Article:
James Clerk Maxwell
James Clerk Maxwell

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James Clerk Maxwell

4 Maxwell's equations

We have reached a major milestone. All four of Maxwell's equations are now in place. This is an appropriate place to review their meaning and significance. We concentrate here on the differential versions, which are as follows:


Name the above equations.


In the order presented, the equations are called: Gauss's law, the no-monopole law, Faraday's law and the Ampère–Maxwell law. It would be a real advantage to remember them. This may come naturally, after sufficient use.

Maxwell's equations are of great generality. They apply to all charge and current densities, whether static or time-dependent. Together, they describe the dynamical behaviour of the electromagnetic field. Each of Maxwell's equations is a local equation, relating field quantities at each point in space and at each instant in time, so all trace of instantaneous action at a distance has been eliminated. The revolutionary nature of this description was recognised by Einstein, who wrote:

‘The formulation of [Maxwell's] equations is the most important event in physics since Newton's time, not only because of their wealth of content, but also because they form a pattern for a new type of law … Maxwell's equations are laws representing the structure of the field … All space is the scene of these laws and not, as for mechanical laws, only points in which matter or charges are present.’

Maxwell's equations are partial differential equations. They link the spatial and temporal rates of change of electric and magnetic fields, and they show how these rates of change are related to the sources of the fields – charge and current densities. The spatial rates of change of the fields are neatly bundled up as div E, div B, curl E and curl B – divergences and curls. This, in itself, is an immense simplification. Each field has three components, which can be partially differentiated with respect to three coordinates, so there are 18 first-order spatial partial derivatives of the electric and magnetic fields. The divergences and curls collect these partial derivatives together, focusing attention on only eight quantities of interest (a scalar for each divergence and three components for each curl). Moreover, divergences and curls have clear physical interpretations, telling us how the fields spread out and circulate at each point.

Where do the electric and magnetic fields come from? The modern answer is that they come from the terms in Maxwell's equations that describe matter – the charge and current densities, ρ and J. To be explicit about this, we can re-order and rearrange Maxwell's equations so that the two source terms appear on the right-hand sides of the first two equations:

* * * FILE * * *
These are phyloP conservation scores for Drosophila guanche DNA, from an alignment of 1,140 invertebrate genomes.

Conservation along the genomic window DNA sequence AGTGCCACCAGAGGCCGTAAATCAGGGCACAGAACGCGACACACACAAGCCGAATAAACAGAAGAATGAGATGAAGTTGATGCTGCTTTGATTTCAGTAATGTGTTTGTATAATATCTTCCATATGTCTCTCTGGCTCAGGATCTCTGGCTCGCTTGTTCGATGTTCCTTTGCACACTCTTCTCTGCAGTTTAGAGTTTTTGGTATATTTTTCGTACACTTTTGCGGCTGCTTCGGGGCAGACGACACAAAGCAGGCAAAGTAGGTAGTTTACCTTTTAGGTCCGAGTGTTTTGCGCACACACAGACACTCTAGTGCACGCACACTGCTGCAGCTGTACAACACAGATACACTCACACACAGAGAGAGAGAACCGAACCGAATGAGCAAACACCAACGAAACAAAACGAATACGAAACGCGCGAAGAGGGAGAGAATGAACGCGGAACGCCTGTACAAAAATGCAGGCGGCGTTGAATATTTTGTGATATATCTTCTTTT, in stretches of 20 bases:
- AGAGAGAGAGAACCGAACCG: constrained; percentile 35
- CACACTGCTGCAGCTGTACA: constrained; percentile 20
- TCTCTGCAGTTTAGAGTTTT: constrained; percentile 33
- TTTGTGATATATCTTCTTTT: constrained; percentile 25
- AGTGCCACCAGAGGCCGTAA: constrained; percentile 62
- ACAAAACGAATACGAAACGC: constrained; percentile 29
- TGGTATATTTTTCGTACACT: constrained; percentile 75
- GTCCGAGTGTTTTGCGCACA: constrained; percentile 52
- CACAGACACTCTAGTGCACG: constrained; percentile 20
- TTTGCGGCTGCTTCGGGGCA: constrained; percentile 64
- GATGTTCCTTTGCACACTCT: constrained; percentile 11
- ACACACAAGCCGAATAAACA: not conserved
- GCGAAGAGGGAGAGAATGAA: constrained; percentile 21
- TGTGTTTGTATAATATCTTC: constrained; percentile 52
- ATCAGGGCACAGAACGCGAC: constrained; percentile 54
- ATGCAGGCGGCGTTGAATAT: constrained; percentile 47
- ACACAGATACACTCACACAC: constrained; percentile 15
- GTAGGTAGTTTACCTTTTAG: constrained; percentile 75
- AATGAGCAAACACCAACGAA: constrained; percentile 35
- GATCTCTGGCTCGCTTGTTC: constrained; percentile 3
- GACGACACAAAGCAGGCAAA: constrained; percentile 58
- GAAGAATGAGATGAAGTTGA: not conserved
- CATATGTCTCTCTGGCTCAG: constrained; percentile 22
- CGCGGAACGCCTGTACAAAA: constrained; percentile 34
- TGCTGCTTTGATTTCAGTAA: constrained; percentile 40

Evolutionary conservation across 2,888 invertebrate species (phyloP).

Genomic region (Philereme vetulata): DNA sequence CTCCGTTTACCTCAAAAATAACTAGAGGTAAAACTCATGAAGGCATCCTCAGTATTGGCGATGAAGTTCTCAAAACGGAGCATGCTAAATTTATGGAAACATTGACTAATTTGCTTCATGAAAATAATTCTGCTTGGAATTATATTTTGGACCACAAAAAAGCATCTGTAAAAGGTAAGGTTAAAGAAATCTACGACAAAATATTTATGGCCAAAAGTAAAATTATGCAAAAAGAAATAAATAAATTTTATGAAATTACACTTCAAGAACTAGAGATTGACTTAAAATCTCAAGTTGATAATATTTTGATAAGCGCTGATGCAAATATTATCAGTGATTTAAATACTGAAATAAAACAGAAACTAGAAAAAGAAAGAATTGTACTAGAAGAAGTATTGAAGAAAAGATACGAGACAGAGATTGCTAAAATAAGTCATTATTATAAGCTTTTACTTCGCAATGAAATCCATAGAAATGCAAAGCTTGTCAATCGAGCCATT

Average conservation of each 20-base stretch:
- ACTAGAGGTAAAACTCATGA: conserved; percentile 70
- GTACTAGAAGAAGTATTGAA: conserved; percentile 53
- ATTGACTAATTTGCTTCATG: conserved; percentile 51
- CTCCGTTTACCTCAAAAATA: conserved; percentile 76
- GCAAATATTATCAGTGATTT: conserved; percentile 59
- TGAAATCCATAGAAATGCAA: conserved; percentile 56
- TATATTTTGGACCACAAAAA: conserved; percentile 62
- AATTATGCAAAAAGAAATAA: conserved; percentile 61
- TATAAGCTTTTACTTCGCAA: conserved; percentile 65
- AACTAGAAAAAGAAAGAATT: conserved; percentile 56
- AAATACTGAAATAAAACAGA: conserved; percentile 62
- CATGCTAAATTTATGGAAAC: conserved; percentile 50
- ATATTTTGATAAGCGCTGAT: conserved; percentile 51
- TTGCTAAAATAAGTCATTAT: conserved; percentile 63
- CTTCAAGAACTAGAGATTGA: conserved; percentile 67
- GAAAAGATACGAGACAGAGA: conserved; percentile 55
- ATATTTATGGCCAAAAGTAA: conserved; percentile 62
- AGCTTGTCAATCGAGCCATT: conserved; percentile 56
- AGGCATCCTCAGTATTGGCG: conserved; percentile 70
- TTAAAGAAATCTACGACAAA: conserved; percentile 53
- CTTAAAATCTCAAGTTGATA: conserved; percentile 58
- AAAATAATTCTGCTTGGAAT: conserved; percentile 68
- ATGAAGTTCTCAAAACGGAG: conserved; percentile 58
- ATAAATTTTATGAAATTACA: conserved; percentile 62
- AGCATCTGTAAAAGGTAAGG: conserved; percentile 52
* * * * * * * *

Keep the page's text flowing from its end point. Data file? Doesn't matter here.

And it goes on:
In regions where there are no charges or currents, all four equations have zero on the right-hand sides. They then tell us the conditions that electric fields and magnetic fields must satisfy in empty space. These conditions describe the internal structure and dynamics of the electromagnetic field. We will discuss this dynamics in the next section, and you will see that it allows the propagation of wave-like disturbances – electromagnetic waves.

In regions where there are charges and currents, the first two equations have an additional role. They tell us how the electromagnetic field is coupled to matter, and the left-hand sides of these equations describe the response of the electromagnetic field to the local charge and current densities. The last two equations do not have this role, so Maxwell's equations are asymmetrical. The absence of source terms in the last two equations arises because magnetic monopoles, and monopole currents, are assumed to be non-existent.

When Maxwell introduced his equations, he expected them to apply in a special frame of reference – the frame of the stationary ether. This is not the modern view. We now believe equations apply in all inertial frames of reference – that is, all frames in which free particles move uniformly, with no acceleration. Maxwell's equations are also unaffected by time-reversal and by reflections in space.

Only one caveat need be mentioned. Maxwell's equations do not apply in non-inertial frames. In a rotating frame of reference, for example, the electric flux over a closed surface can be non-zero even though the surface encloses no net charge – a clear violation of Gauss's law. This should not alarm you. Most laws of physics, including the laws of conservation of energy and momentum, are restricted to inertial frames of reference, and Maxwell's equations are no exception.

Exercise 3

Show that Maxwell's equations are unchanged by the operation of time-reversal, which changes t → −t, J → −J and B → −B, but leaves ρ and E unchanged.


Applying the transformation rules for time-reversal given in the question does not affect Gauss's law. The remaining Maxwell equations transform as follows:

In each case, the transformed equation can be rearranged to recover the original Maxwell equation, so Maxwell's equations are unchanged by time-reversal.

Exercise 4

Show that the equation of continuity is contained within the Ampère–Maxwell law and Gauss's law.


Taking the divergence of the Ampère–Maxwell law (Equation 7.10) gives

The left-hand side is equal to zero (from Equation 7.5). Interchanging the divergence and time derivative on the right-hand side and cancelling the factor μ0, then gives

Using Gauss's law, div E = ρ/ε0, we finally obtain

which is the equation of continuity. Maxwell wrote down the equation of continuity alongside his other equations, but it is not counted as one of his four laws of electromagnetism because it is a consequence of two of the other laws.


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